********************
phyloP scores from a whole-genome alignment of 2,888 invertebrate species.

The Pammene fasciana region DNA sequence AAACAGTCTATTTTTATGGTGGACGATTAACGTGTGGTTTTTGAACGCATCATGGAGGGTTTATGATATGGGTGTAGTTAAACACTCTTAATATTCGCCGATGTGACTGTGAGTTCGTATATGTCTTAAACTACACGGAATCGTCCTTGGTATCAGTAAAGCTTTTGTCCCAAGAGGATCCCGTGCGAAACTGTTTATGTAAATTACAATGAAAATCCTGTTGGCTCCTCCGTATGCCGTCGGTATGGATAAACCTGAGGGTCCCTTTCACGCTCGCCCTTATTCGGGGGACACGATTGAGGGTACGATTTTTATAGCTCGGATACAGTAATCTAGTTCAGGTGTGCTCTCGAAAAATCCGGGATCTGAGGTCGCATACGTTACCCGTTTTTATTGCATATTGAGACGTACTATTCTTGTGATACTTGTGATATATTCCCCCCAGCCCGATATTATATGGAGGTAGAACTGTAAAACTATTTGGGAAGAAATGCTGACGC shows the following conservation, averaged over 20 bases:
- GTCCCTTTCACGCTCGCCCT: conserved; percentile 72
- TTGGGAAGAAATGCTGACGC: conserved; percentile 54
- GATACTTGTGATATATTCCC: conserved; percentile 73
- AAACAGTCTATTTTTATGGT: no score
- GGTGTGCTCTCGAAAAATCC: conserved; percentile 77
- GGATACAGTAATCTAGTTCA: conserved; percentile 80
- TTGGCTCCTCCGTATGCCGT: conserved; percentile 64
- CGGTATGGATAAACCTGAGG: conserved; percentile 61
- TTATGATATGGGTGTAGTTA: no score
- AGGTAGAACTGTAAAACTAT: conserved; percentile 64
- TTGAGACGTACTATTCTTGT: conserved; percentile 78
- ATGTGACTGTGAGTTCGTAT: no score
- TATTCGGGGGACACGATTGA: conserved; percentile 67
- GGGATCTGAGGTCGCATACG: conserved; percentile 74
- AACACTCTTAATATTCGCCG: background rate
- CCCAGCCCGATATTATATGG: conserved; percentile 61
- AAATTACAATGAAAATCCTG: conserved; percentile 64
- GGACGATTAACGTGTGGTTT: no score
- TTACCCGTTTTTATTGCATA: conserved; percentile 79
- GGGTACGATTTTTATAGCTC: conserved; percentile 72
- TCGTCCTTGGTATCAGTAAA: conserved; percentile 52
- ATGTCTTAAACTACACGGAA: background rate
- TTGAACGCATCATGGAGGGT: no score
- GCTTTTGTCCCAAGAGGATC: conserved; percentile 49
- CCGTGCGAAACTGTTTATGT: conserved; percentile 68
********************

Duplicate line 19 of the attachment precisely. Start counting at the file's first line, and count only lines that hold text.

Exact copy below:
- AAATTACAATGAAAATCCTG: conserved; percentile 64